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Lighting a bright morning


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#1 DjDecibul

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Posted 04 March 2008 - 02:55 AM

Hey all. I'm working on a film for a district wide film festival. I am a student film maker who is a freshmen @ Hoover High School in Glendale,CA and I would like to know how to light those. Bright and shining summer morning shots. With those powerful exposures. Can someone please help me out?

Thank you,
Carl Ghazarian :)
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#2 jeffrey Siljenberg

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Posted 04 March 2008 - 03:07 AM

Sure a couple of questions though what do you mean by powerful? Do you have any visual refrences in mind, movies you've seen or photos? Int. or Ext. ?Generally if its morning keep the light not to high above eye level as you don't want it ot look like 12 noon. i useually like 6 stops or so difference between light and shadow depending on the film stock or Camera if your shooting digital. Hope that helps. Enjoy your show.
Kindest Regards,
Jeff

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Hey all. I'm working on a film for a district wide film festival. I am a student film maker who is a freshmen @ Hoover High School in Glendale,CA and I would like to know how to light those. Bright and shining summer morning shots. With those powerful exposures. Can someone please help me out?

Thank you,
Carl Ghazarian :)


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#3 rohtash chandel

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Posted 04 March 2008 - 05:08 AM

Sure a couple of questions though what do you mean by powerful? Do you have any visual refrences in mind, movies you've seen or photos? Int. or Ext. ?Generally if its morning keep the light not to high above eye level as you don't want it ot look like 12 noon. i useually like 6 stops or so difference between light and shadow depending on the film stock or Camera if your shooting digital. Hope that helps. Enjoy your show.
Kindest Regards,
Jeff

www.jeffsiljenberg.com

i think the contrast ratio depends up on the kind of location we are shooting in, we shot some early morning scenes recently, one of the room we shot in had windows on three sides which justifies the lower ratio as you will have ambient light coming in through rest two windows and i feel morning sunlight in addition to warmness has little softness to it, and does not cast sharp shadows,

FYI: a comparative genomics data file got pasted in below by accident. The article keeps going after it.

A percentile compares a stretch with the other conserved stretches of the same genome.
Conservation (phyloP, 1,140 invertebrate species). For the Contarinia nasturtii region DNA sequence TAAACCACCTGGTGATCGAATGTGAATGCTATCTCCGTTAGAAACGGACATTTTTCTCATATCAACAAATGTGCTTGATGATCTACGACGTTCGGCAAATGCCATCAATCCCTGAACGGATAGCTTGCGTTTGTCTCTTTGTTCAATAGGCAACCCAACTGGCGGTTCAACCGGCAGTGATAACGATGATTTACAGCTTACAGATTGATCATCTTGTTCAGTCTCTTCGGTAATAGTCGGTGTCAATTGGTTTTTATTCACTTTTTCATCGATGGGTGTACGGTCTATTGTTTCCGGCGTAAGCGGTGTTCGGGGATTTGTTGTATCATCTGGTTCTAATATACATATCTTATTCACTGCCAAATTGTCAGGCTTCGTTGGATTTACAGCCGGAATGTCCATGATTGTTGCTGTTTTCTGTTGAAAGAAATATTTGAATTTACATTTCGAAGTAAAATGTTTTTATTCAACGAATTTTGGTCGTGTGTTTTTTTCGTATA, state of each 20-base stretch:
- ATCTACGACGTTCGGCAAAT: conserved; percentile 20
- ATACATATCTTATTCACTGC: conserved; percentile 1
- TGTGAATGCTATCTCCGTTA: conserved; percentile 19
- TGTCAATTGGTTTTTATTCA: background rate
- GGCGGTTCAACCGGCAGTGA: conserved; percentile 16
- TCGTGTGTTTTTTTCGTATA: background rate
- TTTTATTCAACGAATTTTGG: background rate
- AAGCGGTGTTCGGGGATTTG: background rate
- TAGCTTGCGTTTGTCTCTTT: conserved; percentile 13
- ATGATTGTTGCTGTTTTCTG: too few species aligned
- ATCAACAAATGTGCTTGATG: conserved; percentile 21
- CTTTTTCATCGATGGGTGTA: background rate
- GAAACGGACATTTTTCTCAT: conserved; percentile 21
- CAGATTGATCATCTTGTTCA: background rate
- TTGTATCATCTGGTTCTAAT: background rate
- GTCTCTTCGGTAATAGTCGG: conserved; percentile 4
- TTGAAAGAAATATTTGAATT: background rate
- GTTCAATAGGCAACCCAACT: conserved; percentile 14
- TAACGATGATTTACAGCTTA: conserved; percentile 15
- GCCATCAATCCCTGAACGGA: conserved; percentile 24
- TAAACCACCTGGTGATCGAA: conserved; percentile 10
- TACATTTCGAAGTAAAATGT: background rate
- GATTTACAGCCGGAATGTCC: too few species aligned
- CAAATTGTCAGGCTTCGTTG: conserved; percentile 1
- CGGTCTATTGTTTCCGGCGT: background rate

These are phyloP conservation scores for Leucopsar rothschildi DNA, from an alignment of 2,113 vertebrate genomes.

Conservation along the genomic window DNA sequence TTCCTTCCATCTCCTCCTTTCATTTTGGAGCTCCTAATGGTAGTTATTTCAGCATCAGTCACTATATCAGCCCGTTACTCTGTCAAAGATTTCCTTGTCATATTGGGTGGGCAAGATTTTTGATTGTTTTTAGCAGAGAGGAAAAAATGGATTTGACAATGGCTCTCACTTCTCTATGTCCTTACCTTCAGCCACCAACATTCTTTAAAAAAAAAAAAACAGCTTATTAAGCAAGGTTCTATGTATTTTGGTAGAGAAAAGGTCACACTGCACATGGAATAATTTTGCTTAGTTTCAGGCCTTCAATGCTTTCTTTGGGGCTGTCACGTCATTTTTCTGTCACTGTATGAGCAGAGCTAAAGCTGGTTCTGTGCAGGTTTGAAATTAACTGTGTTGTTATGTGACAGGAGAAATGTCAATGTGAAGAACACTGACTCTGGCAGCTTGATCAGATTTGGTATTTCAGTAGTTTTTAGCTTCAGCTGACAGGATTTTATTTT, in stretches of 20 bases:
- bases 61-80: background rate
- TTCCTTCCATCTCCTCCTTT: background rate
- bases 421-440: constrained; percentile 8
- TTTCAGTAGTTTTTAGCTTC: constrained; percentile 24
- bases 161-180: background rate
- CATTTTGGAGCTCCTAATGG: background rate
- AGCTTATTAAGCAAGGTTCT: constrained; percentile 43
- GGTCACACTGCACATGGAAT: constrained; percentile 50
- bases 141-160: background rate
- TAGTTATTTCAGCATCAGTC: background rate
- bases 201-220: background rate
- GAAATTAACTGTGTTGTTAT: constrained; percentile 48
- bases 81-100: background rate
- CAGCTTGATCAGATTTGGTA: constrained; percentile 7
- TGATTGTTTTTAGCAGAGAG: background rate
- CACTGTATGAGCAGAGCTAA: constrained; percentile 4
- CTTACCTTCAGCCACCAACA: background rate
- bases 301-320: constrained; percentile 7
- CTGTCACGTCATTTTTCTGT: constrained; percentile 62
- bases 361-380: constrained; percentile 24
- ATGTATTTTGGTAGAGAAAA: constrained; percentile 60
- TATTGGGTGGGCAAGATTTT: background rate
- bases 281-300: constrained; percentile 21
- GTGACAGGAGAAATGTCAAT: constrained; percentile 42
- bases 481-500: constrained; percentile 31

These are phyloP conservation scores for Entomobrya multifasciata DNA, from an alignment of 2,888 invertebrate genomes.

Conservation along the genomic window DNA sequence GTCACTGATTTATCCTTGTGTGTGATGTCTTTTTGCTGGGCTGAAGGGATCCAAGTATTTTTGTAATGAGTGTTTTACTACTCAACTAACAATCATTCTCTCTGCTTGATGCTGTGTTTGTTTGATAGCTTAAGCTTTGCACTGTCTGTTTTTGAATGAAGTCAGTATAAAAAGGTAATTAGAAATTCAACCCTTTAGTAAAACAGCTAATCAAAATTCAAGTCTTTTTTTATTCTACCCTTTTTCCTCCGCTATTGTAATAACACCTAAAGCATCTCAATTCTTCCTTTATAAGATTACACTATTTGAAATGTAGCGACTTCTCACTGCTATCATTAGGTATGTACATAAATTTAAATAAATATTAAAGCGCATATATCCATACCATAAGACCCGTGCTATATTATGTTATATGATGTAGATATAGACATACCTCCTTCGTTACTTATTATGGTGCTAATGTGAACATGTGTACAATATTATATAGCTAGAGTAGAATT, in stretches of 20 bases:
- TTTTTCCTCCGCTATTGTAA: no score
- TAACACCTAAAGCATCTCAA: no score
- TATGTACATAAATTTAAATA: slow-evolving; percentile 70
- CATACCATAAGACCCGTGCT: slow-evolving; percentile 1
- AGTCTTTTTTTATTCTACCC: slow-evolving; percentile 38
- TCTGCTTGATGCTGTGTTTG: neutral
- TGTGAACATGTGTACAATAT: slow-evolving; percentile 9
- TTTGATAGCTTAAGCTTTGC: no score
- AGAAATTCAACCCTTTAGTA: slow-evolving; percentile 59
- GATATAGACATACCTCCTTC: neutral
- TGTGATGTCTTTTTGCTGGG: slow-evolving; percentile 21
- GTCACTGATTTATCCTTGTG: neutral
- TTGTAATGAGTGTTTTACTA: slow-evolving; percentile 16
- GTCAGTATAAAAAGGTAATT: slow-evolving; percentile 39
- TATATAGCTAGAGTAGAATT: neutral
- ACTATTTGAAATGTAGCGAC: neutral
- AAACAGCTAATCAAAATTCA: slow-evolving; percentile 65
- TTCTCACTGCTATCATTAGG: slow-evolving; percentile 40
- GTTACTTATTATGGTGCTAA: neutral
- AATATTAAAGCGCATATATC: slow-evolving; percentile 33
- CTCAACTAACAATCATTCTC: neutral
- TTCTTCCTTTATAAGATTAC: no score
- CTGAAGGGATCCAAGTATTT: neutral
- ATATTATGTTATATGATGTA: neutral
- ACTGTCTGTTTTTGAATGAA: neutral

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#4 DjDecibul

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Posted 04 March 2008 - 08:50 PM

It is an interior shot. In a bed room about 8' by 8'. I have 3 tungsten lights and will be filming at about 2 PM. I basically want to get this type of shot. Like I want to cast a powerful ambient light to symbolize the bright morning look. How can I do this?
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#5 David Mullen ASC

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Posted 05 March 2008 - 12:07 AM

If all you have are some small tungsten lights, you can't create that big sunlight effect -- your best bet would be to shoot when the sun is actually coming in, or use a 4'x4' mirrorboard or silver reflector and reflect the sunlight in.
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#6 DjDecibul

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Posted 05 March 2008 - 12:23 AM

I see, could you please send me a link of this reflector?

Thanks,
Carl Ghazarian
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#7 David Mullen ASC

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Posted 05 March 2008 - 12:25 AM

http://www.bhphotovi...tor_42x42_.html
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#8 Drew Ott

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Posted 23 March 2008 - 01:11 AM

I see, could you please send me a link of this reflector?

Thanks,
Carl Ghazarian



Or if you're on a tight budget you can buy some insulation boards at a hardware store. They have a silver reflective side that has worked well for me.

You may want to back the non-reflective side with something sturdier though, because they will want to snap if in the wind.
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#9 Chris Keth

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Posted 23 March 2008 - 01:57 AM

Or if you're on a tight budget you can buy some insulation boards at a hardware store. They have a silver reflective side that has worked well for me.

You may want to back the non-reflective side with something sturdier though, because they will want to snap if in the wind.


You can also spraypaint the other side with cheapo silver paint. It makes a pretty good soft side. Make sure to use the really cheap silver because the more expensive silvers actually dry too perfect and shiny for a soft side of the board.
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#10 Andrew Koch

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Posted 23 March 2008 - 05:47 AM

Another thing you could do is get a piece of 4x4 cardboard or Styrofoam and tape silver mylar to one side of it. Mylar is that stuff that that they make those shiny party balloons out of. Mylar is great because it is highly reflective (Mylar can be a bit pricey however, so if you can, just get a sheet big enough to fill the cardboard rather than an entire roll. I am not sure exactly where to purchase this stuff, but studio depot or filmtools probably has it)

If you have the money to rent a mirror board or shiny board, it will be easier to control and would most likely work better, but I listed the above as a possibly cheaper alternative.

Also, please change your screen name to your first and last name because it is a requirement for the forum.

I hope this helps and good luck
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